Date of Award

4-16-2009

Degree Type

Thesis

Degree Name

Master of Arts (MA)

Department

Political Science

First Advisor

Dr. William Downs - Chair

Second Advisor

Dr. Jelena Subotic

Third Advisor

Dr. Charles Hankla

Abstract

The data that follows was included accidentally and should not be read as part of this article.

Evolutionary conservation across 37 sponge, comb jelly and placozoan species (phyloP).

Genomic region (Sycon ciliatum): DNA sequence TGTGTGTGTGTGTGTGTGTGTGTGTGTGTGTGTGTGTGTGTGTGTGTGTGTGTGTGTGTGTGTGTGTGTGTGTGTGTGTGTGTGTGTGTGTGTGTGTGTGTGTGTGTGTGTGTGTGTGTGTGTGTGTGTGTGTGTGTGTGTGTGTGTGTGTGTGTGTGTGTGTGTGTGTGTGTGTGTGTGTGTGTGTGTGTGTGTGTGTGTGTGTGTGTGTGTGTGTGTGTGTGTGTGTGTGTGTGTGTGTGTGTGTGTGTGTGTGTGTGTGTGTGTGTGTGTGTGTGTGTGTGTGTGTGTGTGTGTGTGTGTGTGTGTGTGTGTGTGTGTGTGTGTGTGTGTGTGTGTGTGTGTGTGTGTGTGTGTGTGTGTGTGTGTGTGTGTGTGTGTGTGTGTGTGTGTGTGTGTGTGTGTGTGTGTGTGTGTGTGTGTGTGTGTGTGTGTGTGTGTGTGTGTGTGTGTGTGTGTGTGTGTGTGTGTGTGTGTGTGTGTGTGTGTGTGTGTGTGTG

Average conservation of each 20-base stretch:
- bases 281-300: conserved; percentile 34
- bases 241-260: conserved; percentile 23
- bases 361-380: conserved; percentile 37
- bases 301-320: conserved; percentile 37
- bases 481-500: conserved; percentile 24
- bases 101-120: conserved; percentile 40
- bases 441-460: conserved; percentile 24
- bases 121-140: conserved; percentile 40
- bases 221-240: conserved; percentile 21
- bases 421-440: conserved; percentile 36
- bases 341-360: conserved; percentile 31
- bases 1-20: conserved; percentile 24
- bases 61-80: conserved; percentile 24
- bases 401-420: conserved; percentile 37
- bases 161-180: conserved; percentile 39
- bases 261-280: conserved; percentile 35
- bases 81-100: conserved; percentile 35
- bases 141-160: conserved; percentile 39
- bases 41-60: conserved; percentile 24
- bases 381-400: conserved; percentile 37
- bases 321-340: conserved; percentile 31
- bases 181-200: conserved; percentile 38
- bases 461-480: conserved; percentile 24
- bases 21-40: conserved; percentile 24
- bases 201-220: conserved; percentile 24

This thesis seeks to explain Euroskeptic attitudes by examining the relationship between information and Euroskepticism and the role of Euroskepticism in the post-enlargement integration debate. Drawing upon data from the Eurobarometer survey series and the European Election Studies, this thesis tests the relationship between information and attitudes towards membership, the direction of integration, and voting. This analysis concludes the roles of knowledge and awareness have divergent influences on hard and soft Euroskepticism. While increased knowledge increases support for membership in the EU, increased awareness decreases support for the direction of integration. This conclusion suggests that knowledge initially informs individuals of the benefits of being a member in the EU but greater awareness increases the likelihood they will be a harsher critic of the way in which it is developing, necessitating further examination of the role of the Euroskeptic movement in public opinion.

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